In ‘Open’ at Nu Sass, a magician’s imaginary tricks reveal reality

By Jakob Cansler

This article was originally published in DC Theater Arts here.

Theater has long been obsessed with magicians. For an industry in the business of creating compelling work, there is an understandable fascination, perhaps even jealousy, with the power a good magician can hold over an audience, with their ability to create a spectacle that denies ⁠— and allows the audience to escape ⁠— reality.

It is ironic, then, that Open, a one-woman show about a magician, has quite the opposite effect. Now performing at Nu Sass Productions, Open is a heartrending magic show light on escapism and heavy on reality.

The Magician at the center of this show is nameless, and notably not a magician. She is instead a woman desperate to deny reality. To do so, she imagines herself in a magic show, and uses tricks, albeit imaginary ones, to trace her relationship with her girlfriend, Jenny, and to understand how she ended up in the harrowing moment she is in now. Despite her best attempts, her memories flood back, in the form of voiceovers. Her reality, it seems, is impossible to deny, even as her imagination runs wild.

To be clear, that the entire show takes place in the Magician’s head is not a spoiler. She tells us as much within the first few minutes. She also informs us that we, the audience, are imaginary as well, that we exist in her head to make the magic show seem real. She demands applause when she turns an imaginary egg into an imaginary parrot, when she juggles imaginary balls, when she walks an imaginary tightrope. We, the imaginary audience, cheer her on.

That we are informed early on that we are imaginary creates an immediate connection between the audience and performer, since we are essentially in the show with her. With the level of intimacy at Nu Sass ⁠— the company performs in a small, converted art gallery ⁠— that connection is even more intense.

Intimacy also works well for a show like Open, which can be, at times, heavy-handed in its subject matter. In a small space, where it often feels like the Magician is talking directly to you and isn’t afraid to make eye contact, her sincerity is impactful. In a larger space, with less direct connection between the audience and performer, such frank discussion of these themes might not carry the same weight that it carries here.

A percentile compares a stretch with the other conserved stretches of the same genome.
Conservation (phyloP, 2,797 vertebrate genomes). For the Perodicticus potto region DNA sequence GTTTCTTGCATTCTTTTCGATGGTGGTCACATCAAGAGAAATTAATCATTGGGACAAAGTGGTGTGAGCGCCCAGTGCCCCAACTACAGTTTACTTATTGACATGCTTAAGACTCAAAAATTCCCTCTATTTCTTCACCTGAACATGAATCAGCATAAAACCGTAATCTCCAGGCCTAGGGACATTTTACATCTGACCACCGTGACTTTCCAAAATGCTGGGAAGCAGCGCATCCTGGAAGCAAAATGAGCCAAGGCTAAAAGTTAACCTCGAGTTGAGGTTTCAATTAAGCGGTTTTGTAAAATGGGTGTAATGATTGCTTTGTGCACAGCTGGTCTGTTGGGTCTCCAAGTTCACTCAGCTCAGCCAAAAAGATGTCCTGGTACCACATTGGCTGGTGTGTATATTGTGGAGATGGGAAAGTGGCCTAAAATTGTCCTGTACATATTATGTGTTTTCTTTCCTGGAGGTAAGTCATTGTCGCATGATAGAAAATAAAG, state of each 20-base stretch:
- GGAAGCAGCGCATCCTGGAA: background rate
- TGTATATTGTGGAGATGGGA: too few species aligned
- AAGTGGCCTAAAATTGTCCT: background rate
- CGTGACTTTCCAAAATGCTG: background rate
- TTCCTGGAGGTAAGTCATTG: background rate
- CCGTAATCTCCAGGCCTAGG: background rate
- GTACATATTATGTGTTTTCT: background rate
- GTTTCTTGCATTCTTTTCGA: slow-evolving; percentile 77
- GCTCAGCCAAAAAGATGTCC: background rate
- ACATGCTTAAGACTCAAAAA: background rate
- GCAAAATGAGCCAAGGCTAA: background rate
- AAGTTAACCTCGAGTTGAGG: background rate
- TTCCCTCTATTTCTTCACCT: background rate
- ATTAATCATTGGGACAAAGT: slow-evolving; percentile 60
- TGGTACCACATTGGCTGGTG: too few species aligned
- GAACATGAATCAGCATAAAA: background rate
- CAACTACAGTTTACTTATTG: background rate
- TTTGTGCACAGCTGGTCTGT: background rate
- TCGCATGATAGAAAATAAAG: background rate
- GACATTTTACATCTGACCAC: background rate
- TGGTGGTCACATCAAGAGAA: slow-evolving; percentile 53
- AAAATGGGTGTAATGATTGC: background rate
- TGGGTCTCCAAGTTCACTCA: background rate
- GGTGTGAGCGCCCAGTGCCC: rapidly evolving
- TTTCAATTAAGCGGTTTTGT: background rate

Allison McAlister’s performance as the Magician is certainly beneficial to that end. She strikes an impressive authenticity when conveying more distressing memories and emotions.

It is actually in the lighter moments of the show that McAllister could stand to be more intense. After all, Open takes place in the imagination and in a moment of desperation, and the frantic energy that often comes along with those qualities is missing here. When the Magician is candid, the desperation is there, but when she is in denial, she often seems too grounded. At times, it feels less like her imagination is running wild and more like her imagination has been carefully plotted.

Creating more variation in energy would also, presumably, speed the show’s pacing. As directed by Dom Ocampo, Open isn’t too long by any means ⁠— the runtime comes in at around only 80 minutes ⁠— but rather it relies too heavily on slow speeds to convey emotional pain. Variation would convey the wide range of emotions associated with a moment like the one the Magician is in, and in turn create a more compelling emotional arc.

Still, at the end of the day, the payoff that comes with following the Magician’s internal conflict through to the end comes through, and when it does, it hits hard. This is the kind of show where there is a gap between the final blackout and the applause because no one wants to be the one to break the tension.

In fact, there’s some irony in that blackout as well. Often, at a magic show, the loudest applause comes when the magician fools the audience, forcing them to, at least for a moment, pretend that the magic is real. In Open, the loudest applause comes when the Magician admits that it is not.

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